Book Trailer For Madam President

Thursday, October 2, 2008

THE POLITICS OF CONFUSION

The question is why did John McCain do it? Yes, I know to shore up the conservative base, but didn't he ever consider the person he was putting on his ticket? Say what you want, spin it however you are comfortable, but Sara Palin is as out of her league as a little Leager joining the majors. In the debate of her life she was a child. A child who does not understand what she is saying. The teleprompter, the pumped up information, the smiles, the winks, the folksy idioms all were a cover for the fact she has risen way beyond her level of competence. She went from the back of the bus to the driver and she is not a good driver. Forget that she wouldn't answer any of the questions. Forget that she babbled on about energy like some automatron who didn't have the foggiest idea what she was saying, forget that on every rebuttal point she hit the tired old fear buttons of raising taxes and some misguided patriotism---the real issue is that she just didn't get it. She didn't understand why she was there. She had no clear idea of what she wanted to say, what she was supposed to get across--all she could do was fall back on epigrams and campaign slogans. Sara Palin is a beautiful woman who has played her looks to their logical limit; a telegenic bet that someone who looks good on television can really persuade people she can do the job. It worked at the convention. There was old John and there was beautiful young Sara. It made people forget about McCains foibles. But that only works when the audience is rigged. It only works when the house is willing to go along. Sara does not have the knowlege or experience to be Vice President, but what is most alarming, is that she doesn't have the intellect. She played her looks and charisma to become a mayor and then a govenor of a forgotten state, but you cannot do that on the national stage. You have to have a mind that will allow you to take information and produce a thesis--an ability to think not only independently, but clearly, with the insight and prescience of a leader. Anyone watching the debate, Republican or Democrat, saw not only the ramblings of a confused mind, but a frightened woman who knows she's over her head and probably just wants to catch the next plane back to Alaska.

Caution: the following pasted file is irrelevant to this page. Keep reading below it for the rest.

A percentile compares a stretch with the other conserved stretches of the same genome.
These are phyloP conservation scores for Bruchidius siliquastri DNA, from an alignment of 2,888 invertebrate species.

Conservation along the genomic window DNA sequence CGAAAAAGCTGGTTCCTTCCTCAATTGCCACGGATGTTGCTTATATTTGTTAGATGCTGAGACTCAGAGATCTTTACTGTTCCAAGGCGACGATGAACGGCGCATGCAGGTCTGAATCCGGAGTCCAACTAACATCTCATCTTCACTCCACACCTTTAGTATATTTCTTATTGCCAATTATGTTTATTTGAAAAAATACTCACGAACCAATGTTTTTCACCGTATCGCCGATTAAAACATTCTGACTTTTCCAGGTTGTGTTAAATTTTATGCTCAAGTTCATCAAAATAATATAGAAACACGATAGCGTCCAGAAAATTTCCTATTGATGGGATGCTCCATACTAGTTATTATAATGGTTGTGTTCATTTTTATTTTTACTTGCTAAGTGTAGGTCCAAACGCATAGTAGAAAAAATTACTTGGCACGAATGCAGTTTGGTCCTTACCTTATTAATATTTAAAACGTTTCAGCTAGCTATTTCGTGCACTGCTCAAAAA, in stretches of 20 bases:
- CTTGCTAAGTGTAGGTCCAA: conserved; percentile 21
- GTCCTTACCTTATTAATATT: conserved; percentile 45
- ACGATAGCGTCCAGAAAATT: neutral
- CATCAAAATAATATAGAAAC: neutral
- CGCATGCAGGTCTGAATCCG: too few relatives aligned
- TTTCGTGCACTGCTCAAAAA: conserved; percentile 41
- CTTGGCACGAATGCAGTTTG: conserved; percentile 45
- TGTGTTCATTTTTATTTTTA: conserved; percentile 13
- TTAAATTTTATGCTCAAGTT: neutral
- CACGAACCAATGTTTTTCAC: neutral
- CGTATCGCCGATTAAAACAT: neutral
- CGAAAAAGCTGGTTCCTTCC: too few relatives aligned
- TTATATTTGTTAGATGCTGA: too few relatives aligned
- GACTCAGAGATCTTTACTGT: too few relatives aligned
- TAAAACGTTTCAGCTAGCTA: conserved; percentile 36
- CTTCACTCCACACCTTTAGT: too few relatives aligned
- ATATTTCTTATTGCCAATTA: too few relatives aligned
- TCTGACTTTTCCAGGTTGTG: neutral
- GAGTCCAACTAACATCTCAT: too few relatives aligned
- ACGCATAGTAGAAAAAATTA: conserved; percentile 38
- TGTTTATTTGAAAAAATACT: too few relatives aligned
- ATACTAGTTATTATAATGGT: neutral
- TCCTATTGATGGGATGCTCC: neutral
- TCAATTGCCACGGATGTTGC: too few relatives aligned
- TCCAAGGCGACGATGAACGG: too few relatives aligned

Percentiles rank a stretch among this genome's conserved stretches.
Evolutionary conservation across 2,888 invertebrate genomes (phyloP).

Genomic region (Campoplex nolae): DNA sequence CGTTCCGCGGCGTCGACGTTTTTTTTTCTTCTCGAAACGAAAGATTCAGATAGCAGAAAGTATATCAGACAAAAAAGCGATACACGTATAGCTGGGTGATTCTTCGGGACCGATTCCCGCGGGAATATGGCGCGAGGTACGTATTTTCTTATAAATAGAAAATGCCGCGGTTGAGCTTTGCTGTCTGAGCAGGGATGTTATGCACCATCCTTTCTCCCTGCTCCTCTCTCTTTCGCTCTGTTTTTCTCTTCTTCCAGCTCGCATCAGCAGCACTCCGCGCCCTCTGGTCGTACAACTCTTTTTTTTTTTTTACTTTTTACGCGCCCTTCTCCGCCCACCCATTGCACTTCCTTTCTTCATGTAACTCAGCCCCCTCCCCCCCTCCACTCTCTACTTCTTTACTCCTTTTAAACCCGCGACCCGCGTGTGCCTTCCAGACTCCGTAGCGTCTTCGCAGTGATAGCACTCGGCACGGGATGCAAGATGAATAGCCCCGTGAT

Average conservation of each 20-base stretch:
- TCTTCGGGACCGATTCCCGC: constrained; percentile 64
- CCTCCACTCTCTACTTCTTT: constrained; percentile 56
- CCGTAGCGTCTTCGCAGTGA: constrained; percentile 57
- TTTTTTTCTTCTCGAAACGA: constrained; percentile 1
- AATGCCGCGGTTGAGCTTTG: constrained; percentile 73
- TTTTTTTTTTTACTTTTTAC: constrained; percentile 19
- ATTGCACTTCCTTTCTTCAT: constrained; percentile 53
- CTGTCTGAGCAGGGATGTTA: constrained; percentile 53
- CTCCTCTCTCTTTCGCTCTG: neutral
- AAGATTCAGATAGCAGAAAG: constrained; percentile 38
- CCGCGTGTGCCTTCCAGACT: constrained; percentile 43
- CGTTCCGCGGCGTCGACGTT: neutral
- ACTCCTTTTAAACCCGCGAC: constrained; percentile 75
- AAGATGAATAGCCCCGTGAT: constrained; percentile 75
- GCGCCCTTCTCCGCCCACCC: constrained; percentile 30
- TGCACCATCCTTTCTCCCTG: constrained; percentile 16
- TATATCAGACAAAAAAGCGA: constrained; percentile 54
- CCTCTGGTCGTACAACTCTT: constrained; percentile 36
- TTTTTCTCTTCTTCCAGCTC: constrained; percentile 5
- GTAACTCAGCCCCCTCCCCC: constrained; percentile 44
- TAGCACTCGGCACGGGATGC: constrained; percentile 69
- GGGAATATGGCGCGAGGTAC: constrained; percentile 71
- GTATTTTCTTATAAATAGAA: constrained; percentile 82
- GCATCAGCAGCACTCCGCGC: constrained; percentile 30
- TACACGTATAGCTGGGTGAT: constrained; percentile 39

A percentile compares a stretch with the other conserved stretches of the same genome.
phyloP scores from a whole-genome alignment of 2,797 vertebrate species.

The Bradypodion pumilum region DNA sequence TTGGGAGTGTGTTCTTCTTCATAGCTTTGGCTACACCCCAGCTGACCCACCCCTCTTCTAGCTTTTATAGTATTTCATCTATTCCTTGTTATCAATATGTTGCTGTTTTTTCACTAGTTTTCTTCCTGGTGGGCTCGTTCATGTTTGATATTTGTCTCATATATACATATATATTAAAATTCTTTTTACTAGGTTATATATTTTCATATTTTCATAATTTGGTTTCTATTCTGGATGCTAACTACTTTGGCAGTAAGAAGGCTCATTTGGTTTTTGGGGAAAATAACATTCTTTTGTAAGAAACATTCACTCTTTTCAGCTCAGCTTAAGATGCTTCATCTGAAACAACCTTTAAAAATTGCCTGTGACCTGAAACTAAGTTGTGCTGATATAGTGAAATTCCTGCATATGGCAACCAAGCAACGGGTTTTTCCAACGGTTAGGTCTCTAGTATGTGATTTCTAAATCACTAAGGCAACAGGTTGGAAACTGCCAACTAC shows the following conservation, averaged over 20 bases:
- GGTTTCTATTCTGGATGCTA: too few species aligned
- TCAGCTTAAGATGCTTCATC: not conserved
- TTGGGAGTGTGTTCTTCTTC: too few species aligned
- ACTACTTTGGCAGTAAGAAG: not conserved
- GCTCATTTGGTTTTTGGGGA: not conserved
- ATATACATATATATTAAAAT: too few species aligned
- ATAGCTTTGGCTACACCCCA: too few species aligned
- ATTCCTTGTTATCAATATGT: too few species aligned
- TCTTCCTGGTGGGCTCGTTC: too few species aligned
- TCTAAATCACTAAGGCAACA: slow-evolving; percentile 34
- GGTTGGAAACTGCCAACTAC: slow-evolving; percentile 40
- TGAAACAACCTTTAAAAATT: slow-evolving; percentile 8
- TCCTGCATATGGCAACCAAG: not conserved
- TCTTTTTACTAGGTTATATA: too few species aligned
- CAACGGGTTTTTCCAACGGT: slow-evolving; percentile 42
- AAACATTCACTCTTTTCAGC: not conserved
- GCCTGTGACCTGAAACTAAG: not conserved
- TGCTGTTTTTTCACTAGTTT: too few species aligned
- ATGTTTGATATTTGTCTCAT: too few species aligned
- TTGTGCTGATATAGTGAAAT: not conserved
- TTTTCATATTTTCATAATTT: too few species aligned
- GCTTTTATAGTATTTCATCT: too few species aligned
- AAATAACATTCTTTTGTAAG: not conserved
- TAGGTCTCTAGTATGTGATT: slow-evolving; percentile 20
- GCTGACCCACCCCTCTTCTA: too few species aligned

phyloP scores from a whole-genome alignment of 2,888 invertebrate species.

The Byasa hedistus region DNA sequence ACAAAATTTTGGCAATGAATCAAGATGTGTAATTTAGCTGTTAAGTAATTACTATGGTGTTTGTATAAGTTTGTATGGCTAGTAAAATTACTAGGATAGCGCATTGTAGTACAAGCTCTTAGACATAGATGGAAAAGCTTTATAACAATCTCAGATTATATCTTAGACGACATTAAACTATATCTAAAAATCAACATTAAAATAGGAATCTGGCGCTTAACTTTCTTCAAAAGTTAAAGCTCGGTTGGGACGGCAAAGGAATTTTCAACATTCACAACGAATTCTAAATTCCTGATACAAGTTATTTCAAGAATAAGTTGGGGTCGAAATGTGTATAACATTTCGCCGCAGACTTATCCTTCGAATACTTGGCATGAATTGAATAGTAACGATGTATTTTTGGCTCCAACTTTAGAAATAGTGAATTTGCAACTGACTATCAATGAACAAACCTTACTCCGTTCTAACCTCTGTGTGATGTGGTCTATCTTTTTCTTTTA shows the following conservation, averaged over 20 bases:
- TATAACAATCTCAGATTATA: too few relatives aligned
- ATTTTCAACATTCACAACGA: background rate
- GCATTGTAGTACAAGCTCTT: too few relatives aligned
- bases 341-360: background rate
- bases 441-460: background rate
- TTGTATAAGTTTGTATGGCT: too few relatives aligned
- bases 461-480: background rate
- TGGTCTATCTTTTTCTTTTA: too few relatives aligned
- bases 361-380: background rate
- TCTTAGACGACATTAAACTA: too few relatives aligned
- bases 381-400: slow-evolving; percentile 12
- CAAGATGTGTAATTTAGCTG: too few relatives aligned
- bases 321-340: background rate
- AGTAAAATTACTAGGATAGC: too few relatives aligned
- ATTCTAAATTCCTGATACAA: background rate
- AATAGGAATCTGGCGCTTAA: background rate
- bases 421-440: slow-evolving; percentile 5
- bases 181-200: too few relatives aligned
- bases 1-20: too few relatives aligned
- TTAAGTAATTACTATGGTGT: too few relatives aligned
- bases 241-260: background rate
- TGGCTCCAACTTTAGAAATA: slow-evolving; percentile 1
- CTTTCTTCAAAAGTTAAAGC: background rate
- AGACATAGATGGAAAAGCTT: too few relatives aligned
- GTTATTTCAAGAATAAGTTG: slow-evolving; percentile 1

Books by William Hazelgrove